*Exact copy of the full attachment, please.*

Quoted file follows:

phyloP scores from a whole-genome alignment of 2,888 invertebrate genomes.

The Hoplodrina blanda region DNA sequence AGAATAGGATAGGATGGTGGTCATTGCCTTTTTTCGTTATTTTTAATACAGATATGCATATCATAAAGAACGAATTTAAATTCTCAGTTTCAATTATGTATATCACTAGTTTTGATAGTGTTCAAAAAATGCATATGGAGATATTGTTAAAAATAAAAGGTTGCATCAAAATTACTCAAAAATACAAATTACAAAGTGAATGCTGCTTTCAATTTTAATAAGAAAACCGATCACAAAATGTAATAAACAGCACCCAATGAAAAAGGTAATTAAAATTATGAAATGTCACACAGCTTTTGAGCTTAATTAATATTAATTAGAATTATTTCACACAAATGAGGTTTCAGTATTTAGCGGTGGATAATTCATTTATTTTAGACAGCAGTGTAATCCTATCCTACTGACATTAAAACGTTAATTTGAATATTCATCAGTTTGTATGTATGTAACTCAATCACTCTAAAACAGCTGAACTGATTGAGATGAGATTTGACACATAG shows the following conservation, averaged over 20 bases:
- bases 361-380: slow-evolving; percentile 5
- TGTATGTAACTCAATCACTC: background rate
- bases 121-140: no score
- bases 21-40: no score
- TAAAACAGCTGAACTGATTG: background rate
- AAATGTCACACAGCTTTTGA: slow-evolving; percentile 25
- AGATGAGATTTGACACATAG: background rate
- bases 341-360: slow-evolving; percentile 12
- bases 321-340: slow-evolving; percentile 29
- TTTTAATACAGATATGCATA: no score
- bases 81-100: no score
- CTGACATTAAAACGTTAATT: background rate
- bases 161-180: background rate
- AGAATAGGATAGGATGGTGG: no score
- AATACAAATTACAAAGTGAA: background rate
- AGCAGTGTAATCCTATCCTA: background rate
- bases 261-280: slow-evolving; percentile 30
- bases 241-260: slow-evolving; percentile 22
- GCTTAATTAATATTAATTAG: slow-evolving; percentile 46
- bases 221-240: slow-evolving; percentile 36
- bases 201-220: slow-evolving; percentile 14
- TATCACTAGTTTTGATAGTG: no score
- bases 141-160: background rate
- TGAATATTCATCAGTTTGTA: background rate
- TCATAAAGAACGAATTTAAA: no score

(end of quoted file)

phyloP scores from a whole-genome alignment of 2,888 invertebrate genomes.

The Hoplodrina blanda region DNA sequence AGAATAGGATAGGATGGTGGTCATTGCCTTTTTTCGTTATTTTTAATACAGATATGCATATCATAAAGAACGAATTTAAATTCTCAGTTTCAATTATGTATATCACTAGTTTTGATAGTGTTCAAAAAATGCATATGGAGATATTGTTAAAAATAAAAGGTTGCATCAAAATTACTCAAAAATACAAATTACAAAGTGAATGCTGCTTTCAATTTTAATAAGAAAACCGATCACAAAATGTAATAAACAGCACCCAATGAAAAAGGTAATTAAAATTATGAAATGTCACACAGCTTTTGAGCTTAATTAATATTAATTAGAATTATTTCACACAAATGAGGTTTCAGTATTTAGCGGTGGATAATTCATTTATTTTAGACAGCAGTGTAATCCTATCCTACTGACATTAAAACGTTAATTTGAATATTCATCAGTTTGTATGTATGTAACTCAATCACTCTAAAACAGCTGAACTGATTGAGATGAGATTTGACACATAG shows the following conservation, averaged over 20 bases:
- bases 361-380: slow-evolving; percentile 5
- TGTATGTAACTCAATCACTC: background rate
- bases 121-140: no score
- bases 21-40: no score
- TAAAACAGCTGAACTGATTG: background rate
- AAATGTCACACAGCTTTTGA: slow-evolving; percentile 25
- AGATGAGATTTGACACATAG: background rate
- bases 341-360: slow-evolving; percentile 12
- bases 321-340: slow-evolving; percentile 29
- TTTTAATACAGATATGCATA: no score
- bases 81-100: no score
- CTGACATTAAAACGTTAATT: background rate
- bases 161-180: background rate
- AGAATAGGATAGGATGGTGG: no score
- AATACAAATTACAAAGTGAA: background rate
- AGCAGTGTAATCCTATCCTA: background rate
- bases 261-280: slow-evolving; percentile 30
- bases 241-260: slow-evolving; percentile 22
- GCTTAATTAATATTAATTAG: slow-evolving; percentile 46
- bases 221-240: slow-evolving; percentile 36
- bases 201-220: slow-evolving; percentile 14
- TATCACTAGTTTTGATAGTG: no score
- bases 141-160: background rate
- TGAATATTCATCAGTTTGTA: background rate
- TCATAAAGAACGAATTTAAA: no score